Systolic and diastolic blood pressure normally fall in early pregnancy by 5-10 mm Hg, reaching a mean nadir of 105/60 mm Hg, and then gradually rise to pre-pregnancy values by term.72 However, emerging evidence indicates that sleep disturbance may disrupt the normal course of gestational blood pressure changes. Williams et al. found that self-reported short (≤ 6 h) and long (≥ 10 h) sleep durations in early pregnancy (mean 14 weeks) were associated with elevated blood pressure, particularly mean third trimester blood pressures, in 1,272 women. Mean third trimester systolic blood pressure (SBP), diastolic blood pressure (DBP), and mean arterial blood pressure (MAP) for women who reported short early pregnancy sleep durations (≤ 6 h) compared to normal sleep duration (9 h) were 3.72, 3.04, and 3.18 mm Hg higher, respectively, after adjustment for maternal age, race/ethnicity, parity, educational status, and pre-pregnancy body mass index. The differences in third trimester SBP, DBP, and MAP for women who reported long sleep durations (≥ 10 h), compared with those reporting sleeping 9 h nightly, were 4.21, 3.43, and 3.65 mm Hg higher, respectively.3 A similar conclusion was reached by Reid and colleagues who reported that women with gestational hypertension has less total sleep time, lower sleep efficiency, and a lower percentage of REM sleep than healthy pregnant women.73 Although the mechanisms behind these differences are not clear, they may be similar to those that link short and long sleep durations with increased BP in the non-pregnant population.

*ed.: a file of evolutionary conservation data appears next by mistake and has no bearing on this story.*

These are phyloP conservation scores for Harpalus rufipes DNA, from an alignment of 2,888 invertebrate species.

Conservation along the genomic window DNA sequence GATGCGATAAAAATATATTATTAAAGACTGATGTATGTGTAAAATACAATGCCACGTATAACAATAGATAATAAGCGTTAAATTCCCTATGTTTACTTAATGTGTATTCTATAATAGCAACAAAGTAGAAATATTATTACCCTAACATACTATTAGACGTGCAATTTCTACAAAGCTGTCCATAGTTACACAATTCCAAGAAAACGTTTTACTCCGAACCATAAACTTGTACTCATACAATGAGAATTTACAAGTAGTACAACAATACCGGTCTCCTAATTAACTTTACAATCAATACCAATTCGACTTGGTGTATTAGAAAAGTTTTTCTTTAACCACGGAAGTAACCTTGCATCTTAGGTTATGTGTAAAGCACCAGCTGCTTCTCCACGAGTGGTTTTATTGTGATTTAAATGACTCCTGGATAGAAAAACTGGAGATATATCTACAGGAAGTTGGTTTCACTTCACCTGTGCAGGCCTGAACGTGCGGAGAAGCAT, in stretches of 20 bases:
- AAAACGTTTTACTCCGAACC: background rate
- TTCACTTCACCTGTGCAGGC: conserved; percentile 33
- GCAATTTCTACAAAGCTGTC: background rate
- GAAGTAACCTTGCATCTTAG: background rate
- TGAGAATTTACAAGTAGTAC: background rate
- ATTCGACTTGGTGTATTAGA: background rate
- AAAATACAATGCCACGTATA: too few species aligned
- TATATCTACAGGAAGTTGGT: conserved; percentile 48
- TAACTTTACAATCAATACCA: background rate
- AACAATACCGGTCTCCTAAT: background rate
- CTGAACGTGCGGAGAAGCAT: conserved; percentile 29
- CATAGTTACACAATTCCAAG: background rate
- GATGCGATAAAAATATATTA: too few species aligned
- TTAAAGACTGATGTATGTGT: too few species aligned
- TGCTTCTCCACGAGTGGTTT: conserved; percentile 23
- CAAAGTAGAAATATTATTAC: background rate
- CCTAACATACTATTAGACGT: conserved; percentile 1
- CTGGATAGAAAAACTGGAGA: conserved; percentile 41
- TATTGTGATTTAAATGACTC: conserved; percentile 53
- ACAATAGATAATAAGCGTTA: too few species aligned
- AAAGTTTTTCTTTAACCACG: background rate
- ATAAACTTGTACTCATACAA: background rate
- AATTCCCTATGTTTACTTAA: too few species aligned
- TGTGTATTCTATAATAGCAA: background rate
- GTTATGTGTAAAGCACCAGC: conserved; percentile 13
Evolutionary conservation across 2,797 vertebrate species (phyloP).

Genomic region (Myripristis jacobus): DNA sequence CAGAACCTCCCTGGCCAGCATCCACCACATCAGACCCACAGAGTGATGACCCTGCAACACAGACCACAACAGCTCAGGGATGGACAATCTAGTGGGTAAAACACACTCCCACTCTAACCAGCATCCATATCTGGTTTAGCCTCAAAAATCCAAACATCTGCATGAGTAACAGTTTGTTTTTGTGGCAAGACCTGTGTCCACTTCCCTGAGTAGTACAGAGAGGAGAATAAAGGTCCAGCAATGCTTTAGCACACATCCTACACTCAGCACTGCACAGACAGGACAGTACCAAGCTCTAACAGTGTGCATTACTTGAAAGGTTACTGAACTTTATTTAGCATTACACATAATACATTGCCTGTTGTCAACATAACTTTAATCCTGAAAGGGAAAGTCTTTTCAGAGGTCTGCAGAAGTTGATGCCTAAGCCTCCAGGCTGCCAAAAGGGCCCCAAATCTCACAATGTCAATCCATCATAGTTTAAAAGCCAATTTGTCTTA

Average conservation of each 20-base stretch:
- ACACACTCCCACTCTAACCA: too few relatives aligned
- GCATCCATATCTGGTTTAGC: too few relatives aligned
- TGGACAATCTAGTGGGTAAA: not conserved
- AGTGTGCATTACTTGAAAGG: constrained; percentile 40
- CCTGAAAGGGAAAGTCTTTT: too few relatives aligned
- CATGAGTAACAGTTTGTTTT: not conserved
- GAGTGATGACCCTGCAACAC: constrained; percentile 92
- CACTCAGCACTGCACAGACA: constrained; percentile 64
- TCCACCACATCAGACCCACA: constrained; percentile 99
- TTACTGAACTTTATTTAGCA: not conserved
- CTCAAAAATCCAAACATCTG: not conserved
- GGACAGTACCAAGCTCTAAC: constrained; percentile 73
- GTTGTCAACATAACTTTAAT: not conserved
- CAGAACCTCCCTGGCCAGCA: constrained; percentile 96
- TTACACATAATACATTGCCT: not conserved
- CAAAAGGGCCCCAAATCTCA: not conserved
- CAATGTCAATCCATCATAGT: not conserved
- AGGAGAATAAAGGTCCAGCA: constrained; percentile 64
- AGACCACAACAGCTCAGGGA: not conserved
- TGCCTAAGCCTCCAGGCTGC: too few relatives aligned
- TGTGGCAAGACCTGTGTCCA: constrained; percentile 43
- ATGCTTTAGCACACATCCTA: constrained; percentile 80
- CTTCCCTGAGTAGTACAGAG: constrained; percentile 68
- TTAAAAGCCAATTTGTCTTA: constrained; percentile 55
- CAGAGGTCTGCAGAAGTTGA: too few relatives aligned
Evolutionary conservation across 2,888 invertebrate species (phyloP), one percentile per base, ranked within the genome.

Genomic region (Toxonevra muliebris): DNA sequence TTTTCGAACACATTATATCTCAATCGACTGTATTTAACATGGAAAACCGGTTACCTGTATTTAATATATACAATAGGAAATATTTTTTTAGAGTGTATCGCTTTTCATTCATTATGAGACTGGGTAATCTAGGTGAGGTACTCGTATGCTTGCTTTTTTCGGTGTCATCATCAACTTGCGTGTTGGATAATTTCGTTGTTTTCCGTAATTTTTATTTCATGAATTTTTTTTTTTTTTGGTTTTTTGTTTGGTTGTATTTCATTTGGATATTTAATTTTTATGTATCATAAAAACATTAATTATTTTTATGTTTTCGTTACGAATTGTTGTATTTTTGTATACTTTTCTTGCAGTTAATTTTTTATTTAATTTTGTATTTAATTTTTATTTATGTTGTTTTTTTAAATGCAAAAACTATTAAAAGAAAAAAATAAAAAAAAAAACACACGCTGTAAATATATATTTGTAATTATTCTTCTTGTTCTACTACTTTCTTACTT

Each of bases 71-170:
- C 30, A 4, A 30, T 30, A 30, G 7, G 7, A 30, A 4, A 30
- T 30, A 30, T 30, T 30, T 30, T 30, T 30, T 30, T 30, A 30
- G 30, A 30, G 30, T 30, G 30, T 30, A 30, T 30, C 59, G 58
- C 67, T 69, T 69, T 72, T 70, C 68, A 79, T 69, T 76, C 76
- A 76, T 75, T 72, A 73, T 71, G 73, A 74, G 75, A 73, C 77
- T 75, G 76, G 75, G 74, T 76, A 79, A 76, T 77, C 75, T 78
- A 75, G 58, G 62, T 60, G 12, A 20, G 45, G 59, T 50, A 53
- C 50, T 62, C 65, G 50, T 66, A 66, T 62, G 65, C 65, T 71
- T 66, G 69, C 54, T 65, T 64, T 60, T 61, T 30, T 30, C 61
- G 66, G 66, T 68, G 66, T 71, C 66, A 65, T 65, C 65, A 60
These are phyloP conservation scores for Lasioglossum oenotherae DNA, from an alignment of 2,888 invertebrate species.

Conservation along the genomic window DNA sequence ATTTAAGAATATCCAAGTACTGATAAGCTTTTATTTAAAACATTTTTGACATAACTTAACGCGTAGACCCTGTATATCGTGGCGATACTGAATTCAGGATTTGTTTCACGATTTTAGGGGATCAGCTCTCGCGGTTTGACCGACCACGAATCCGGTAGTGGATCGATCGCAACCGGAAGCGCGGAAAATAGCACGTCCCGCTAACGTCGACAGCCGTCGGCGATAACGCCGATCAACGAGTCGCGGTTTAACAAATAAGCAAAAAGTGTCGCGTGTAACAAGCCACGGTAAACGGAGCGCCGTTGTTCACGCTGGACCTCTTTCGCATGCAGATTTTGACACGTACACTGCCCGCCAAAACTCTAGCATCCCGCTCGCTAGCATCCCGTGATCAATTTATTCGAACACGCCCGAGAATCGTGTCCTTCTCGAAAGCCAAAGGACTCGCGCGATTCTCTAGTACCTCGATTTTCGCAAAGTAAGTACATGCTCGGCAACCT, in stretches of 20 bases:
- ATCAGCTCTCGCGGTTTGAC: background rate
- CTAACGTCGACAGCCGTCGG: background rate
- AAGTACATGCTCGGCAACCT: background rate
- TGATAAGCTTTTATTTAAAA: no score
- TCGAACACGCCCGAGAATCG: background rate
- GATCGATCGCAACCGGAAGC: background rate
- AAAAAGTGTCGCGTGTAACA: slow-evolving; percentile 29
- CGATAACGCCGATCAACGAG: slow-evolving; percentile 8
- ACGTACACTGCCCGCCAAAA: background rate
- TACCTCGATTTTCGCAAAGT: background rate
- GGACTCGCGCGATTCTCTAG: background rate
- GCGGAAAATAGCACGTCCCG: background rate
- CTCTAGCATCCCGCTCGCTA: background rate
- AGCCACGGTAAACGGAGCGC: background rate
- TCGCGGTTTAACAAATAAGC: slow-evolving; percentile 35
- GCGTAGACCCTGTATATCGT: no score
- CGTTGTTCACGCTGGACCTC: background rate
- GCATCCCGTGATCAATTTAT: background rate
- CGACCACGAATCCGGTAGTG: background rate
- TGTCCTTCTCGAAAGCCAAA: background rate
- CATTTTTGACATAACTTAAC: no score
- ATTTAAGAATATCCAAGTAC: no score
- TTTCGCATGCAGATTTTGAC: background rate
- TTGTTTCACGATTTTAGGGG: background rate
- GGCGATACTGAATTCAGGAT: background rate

Furthermore, as in the non-pregnant population, psychological stress may play a role in both sleep disturbance and blood pressure elevation.74 Pregnancy can be a mentally taxing time for women, especially in those with concurrent stressful life events or psychosocial stress. Stress may further elevate blood pressure in pregnant women, similar to what has been observed in non-pregnant cohorts.40,41,74 We propose that the hormonal and physical changes, as well as stress of pregnancy, induce sleep disturbance and may result in blood pressure perturbations. Figure 1 illustrates this model.